• callgrind_annotate has a new option, --show-percs, which prints percentages next to all event counts.
  • callgrind_annotate now inserts commas in call counts, and sort the caller/callee lists in the call tree.


  • The default value for --read-inline-info is now yes on Linux/Android/Solaris. It is still no on other OS.


  • The option --xtree-leak=yes (to output leak result in xtree format) automatically activates the option --show-leak-kinds=all, as xtree visualisation tools such as kcachegrind can in any case select what kind of leak to visualise.
  • There has been further work to avoid false positives.  In particular, integer equality on partially defined inputs (C == and !=) is now handled better.


  • The new option --show-error-list=no|yes displays, at the end of the run, the list of detected errors and the used suppressions.  Prior to this change, showing this information could only be done by specifying -v -v, but that also produced a lot of other possibly-non-useful messages.  The option -s is equivalent to --show-error-list=yes.

Powered by WPeMatico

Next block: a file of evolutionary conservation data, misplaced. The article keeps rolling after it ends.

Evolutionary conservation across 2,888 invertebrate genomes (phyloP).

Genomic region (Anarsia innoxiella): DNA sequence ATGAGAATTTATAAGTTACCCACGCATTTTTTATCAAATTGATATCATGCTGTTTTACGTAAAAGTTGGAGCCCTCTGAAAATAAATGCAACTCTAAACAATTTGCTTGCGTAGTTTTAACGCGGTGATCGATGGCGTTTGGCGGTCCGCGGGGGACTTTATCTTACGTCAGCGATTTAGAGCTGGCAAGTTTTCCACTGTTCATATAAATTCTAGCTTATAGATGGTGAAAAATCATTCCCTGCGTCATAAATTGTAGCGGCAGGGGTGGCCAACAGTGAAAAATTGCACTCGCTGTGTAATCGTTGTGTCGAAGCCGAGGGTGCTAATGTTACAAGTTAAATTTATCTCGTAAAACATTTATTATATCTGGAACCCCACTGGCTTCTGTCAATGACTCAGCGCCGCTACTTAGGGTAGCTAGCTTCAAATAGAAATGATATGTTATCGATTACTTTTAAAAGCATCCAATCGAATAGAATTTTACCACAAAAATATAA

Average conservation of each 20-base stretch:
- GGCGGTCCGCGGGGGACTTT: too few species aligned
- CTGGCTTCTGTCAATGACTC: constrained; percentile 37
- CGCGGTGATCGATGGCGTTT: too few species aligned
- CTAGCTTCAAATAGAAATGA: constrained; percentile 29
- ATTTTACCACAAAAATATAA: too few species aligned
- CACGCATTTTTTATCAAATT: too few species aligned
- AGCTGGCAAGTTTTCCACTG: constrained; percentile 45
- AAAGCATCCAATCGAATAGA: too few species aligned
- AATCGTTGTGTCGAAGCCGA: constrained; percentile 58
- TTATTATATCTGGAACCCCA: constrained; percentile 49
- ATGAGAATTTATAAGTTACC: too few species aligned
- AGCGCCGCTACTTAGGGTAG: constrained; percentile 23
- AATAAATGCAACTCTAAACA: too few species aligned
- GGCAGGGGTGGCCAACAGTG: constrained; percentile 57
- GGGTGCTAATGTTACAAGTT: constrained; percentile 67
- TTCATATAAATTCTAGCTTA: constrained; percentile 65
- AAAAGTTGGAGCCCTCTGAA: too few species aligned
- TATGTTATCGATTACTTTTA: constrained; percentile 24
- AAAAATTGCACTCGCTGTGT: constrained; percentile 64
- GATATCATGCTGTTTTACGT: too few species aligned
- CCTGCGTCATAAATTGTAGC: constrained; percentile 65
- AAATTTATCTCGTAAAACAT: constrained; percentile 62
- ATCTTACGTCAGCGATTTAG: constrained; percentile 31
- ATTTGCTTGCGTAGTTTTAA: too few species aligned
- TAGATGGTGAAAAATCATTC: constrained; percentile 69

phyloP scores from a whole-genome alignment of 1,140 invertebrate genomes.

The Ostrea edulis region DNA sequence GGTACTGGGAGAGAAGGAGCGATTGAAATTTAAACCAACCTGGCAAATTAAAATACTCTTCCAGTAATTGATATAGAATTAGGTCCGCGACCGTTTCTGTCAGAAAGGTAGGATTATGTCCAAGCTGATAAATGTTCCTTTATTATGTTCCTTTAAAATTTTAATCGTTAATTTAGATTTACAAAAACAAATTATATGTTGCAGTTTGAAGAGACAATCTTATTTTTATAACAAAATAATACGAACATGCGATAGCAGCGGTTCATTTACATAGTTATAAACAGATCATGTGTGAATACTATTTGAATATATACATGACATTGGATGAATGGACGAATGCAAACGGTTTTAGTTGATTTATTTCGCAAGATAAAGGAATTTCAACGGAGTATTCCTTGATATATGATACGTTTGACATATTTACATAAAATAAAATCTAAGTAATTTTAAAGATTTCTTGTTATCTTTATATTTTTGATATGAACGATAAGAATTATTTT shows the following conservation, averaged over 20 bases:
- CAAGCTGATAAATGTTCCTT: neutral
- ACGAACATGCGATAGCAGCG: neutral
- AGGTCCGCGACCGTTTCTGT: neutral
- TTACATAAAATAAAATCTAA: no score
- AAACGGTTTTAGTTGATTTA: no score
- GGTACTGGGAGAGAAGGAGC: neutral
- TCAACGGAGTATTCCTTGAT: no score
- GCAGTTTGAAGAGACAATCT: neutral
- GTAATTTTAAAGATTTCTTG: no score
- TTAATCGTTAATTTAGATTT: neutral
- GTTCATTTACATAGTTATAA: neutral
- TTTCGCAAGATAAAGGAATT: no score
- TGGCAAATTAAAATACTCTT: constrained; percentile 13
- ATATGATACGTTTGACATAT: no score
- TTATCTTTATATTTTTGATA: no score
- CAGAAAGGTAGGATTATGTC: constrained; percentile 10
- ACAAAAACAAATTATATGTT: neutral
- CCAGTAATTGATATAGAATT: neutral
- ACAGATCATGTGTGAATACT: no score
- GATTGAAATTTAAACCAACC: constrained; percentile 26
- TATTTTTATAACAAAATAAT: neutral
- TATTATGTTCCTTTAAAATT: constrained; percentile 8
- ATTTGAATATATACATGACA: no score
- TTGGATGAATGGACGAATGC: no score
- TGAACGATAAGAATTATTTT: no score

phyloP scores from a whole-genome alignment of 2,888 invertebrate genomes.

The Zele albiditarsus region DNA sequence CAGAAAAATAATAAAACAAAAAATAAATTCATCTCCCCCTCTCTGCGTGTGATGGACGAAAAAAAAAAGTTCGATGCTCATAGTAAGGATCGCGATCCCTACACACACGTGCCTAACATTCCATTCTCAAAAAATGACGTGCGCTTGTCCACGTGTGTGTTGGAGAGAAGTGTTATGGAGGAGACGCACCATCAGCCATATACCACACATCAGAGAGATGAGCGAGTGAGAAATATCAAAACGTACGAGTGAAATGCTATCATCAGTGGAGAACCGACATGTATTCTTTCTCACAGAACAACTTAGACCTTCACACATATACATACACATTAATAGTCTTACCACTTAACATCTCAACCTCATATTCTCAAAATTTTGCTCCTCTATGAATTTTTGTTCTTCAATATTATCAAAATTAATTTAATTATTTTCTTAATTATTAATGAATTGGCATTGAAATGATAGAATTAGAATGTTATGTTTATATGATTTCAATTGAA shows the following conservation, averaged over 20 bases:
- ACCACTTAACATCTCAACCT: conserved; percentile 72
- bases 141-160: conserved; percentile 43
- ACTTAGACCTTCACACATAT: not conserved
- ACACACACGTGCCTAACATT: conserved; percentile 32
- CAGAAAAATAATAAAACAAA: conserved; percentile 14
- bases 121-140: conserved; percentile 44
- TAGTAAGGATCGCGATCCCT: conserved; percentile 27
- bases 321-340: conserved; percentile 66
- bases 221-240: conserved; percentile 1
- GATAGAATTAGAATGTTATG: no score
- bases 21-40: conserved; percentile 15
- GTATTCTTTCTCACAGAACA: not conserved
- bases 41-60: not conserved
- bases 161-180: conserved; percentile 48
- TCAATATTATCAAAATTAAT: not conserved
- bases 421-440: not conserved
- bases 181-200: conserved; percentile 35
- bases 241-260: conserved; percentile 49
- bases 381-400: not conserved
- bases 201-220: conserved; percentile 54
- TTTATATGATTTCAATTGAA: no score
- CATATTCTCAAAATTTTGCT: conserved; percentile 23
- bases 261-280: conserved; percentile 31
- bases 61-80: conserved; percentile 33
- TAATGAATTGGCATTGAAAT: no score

Share Button

Rafał Lużyński: New Japanese era

Share Button

On 1 May 2019 a new era of the Japanese calendar will begin. Fedora is ready for this change.

What This Is All About

1 December 2017 the Emperor of Japan Akihito officially announced that he would abdicate on 30 April 2019. From 1 May his successor Naruhito will rule which will also begin a new era in the Japanese calendar. This is rather unusual event because so far emperors ruled until their death. Obviously, this made the moment of the era change difficult to predict. The emperor’s decision will help the country prepare for the change.

Although the Gregorian calendar (the same as in many countries around the world) is known and used in Japan, the traditional Japanese calendar is also used with the years counted from the enthronement of an emperor. Each period of an emperor’s rule is called an era and has its own proper name. For example, the current era is named Heisei (平成), at the time of writing we have 31 year of Heisei era.